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It is hard to know what more to say. The Pike River disaster has been with us for more than a week and it is all we've talked about.
I was thinking about getting outside and mowing a lawn when my wife phoned from Auckland on Wednesday afternoon and asked if I'd heard the news. She told me of the huge blast at the mine that had ended everything.
Something about mining and mine disasters tears at our hearts.
Perhaps it's because of the perennial danger of the work and the historic nature of mining as a job. Mining is as old as time. Miners are brave men.
They go down shafts, deep into the earth, into the darkness or, in the case of Pike River, deep into the mountainside. For centuries they have worked in appalling conditions, in water and filth, mindful any minute they could be engulfed by fire and gas.
We feel so for them. If anything goes wrong, should there be a disaster they have only themselves to rely on, initially at least, and the hope people up top are swinging into action and are able to do something.
The Chilean miners were a couple of kilometres under the ground for 17 days before anyone knew they were alive. Their ultimate rescue with that little capsule that was painted like the Americans painted their rockets stopped the world. Honestly, was there anyone, anywhere in the world who did not watch that?
And it was Chile that inspired us to keep hoping this week.
It was not to be. It is hard to believe what happened. Twenty-nine men. That is a lot of men. And from small towns that really is a lot of men.
Can Greymouth ever recover emotionally? How long will it take? Can Runanga, that tiny coastal town where they have lost five men? Men in the prime of their lives.
I was looking at their faces, all of the 29 on the front page of a newspaper as I drank a coffee in Havelock North this week. I was looking at the ages: 21, 23, 27, 28, 31, 33 and, of course, that dear boy of 17, Joseph Dunbar, who was only there because he simply couldn't wait to start work in the mine on Monday so he started early on Friday.
What a terrible thing is fate. Life is just a roll of the dice. Life is timing. Sometimes your timing is just tragically wrong. My heart goes out to his lovely mother who says her boy was her everything. Life can be just too, too cruel.
Poor Runanga. My friend, television producer Julie Christie, comes from Runanga. So does my fellow columnist Leigh Hart who writes for this newspaper and is one of the funniest two or three people I've met in my life.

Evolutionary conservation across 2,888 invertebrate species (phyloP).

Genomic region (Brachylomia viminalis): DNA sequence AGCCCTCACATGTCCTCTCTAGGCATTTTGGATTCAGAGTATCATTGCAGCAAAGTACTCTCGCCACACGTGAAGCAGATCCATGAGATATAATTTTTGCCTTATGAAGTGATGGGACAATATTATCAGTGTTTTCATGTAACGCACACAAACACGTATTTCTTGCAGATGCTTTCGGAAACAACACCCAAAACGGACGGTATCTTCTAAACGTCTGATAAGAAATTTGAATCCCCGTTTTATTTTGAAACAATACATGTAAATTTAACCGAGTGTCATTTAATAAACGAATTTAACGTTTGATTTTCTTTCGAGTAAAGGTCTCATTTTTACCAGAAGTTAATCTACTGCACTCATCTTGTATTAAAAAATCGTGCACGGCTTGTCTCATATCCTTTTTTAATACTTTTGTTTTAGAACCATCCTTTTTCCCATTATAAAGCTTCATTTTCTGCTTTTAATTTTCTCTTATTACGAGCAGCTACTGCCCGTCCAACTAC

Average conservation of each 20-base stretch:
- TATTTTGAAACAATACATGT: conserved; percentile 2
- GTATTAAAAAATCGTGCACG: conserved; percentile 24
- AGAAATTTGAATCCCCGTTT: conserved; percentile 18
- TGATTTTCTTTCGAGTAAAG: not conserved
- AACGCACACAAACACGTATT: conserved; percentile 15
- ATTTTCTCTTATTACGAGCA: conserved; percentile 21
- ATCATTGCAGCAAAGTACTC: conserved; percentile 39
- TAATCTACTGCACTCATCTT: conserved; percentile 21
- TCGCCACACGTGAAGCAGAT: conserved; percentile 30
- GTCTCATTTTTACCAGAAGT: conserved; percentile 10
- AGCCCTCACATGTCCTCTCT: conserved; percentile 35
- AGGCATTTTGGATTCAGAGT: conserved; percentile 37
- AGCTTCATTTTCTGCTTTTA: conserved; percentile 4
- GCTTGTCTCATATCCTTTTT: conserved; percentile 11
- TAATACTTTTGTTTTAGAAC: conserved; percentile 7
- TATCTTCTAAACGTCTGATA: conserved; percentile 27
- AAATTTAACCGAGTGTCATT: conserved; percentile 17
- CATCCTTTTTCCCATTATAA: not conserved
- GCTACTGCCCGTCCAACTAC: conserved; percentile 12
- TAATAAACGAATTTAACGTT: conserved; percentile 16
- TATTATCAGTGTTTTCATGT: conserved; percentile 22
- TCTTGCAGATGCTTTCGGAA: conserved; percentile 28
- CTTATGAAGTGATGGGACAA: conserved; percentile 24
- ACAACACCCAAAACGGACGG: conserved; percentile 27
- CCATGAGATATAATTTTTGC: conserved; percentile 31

Hart's That Guy's World Cup, an online television production done in the foyer of the Poenamo hotel on Auckland's North Shore, was genuinely new and masterful comedy.
He invited me on as a guest. I watched a few episodes so that I knew what I was in for and couldn't believe what I was seeing. It was beautifully dry, ad-libbed comedy. There is plenty of the West Coast in Leigh.
The West Coast. Some years back, I went with a film crew to Cave Creek. The Coast has known its share of pain when you think back, hasn't it? And this week, as the Grey District Mayor, Tony Kokshoorn, said - and what a perfect spokesman for his people Tony has been - "this is the West Coast's darkest hour. This is our darkest hour."
That sudden news conference he gave after the families had been told that all hope was lost was gripping television and deeply moving. You could hardly breathe as you watched it.
But on that trip to Cave Creek, itself a beautiful place, I'll never forget that drive along the coast and the forlorn and windswept loveliness of it.
The other star this week was Peter Whittall, the chief executive of Pike River Mine. What a superb communicator he turned out to be, fluent, frank, honest and caring.
That was the best part of him, you knew he cared, that he loved and respected the men, that there was mining in his blood. From early morning until late at night right through the week there he was. I wonder if he slept at all, the poor man. How could you? How would you?
At the final news conference - after he had told the families it was all over, that the worst thing possible had happened and no one could have survived, and he clutched his wife's hand and his children were there - he too was very moving.
He is a natural communicator. I fear he may not fare well at the inquiry, however, simply because he will probably be the easiest target and this has the feeling of being a disaster for which people will want to apportion blame.
Indeed, some serious questions have to be asked. Did I get the wrong end of the stick or did it really take the two men who escaped the mine to advise management that there had been an explosion? Was that mine a methane hellhole, a disaster waiting to happen? And was the allegation made in this newspaper last weekend that Pike River's extraction of methane was extremely poor, correct?
Should it ever have been a tunnelled mine? Should it have been opencast for the methane to escape? As my colleague, Guyon Espiner, asked this week, have we saved the snails and killed the men?
But mainly the question will be whether Peter Whittall's safety practices were up to scratch. I mean, why in God's name did it take until Monday to get the Army's robot there? Why in God's name, in this mining country, did we have to get robots sent from Australia?
My God, but it's a terrible and wrenching thing that has happened. We can only feel for the wives and the partners and the mothers and the fathers and, most of all, the children. What a sad and life-changing week for them all.